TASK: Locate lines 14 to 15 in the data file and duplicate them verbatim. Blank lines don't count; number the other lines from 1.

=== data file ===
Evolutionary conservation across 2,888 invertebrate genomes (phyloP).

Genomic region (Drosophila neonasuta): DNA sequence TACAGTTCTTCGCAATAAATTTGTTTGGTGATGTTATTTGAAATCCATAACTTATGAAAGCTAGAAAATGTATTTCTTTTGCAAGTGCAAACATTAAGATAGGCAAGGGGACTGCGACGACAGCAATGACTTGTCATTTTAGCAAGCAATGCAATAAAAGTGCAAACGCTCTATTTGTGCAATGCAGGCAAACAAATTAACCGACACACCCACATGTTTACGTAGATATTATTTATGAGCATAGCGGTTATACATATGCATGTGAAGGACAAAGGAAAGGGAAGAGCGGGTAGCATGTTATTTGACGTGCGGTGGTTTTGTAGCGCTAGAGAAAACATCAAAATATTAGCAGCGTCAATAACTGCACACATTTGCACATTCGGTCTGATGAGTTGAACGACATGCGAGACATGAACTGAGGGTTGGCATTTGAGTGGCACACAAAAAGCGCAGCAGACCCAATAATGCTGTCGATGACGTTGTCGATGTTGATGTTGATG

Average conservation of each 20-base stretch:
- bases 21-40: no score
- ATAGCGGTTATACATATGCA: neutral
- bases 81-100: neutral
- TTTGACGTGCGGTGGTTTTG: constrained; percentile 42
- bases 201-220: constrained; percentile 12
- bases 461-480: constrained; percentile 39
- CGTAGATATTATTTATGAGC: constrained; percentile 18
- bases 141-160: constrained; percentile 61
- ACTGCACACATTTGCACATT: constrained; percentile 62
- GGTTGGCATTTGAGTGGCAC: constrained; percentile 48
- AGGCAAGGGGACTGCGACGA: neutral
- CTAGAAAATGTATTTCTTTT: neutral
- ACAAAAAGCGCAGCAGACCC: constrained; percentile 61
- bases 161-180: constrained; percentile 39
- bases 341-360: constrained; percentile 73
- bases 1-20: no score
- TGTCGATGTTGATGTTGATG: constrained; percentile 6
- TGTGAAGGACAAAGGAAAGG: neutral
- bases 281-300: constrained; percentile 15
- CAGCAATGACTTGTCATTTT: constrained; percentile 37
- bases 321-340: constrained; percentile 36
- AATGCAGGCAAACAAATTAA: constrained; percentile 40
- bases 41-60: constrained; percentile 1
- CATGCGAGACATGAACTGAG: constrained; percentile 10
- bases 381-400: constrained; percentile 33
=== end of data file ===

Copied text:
- AGGCAAGGGGACTGCGACGA: neutral
- CTAGAAAATGTATTTCTTTT: neutral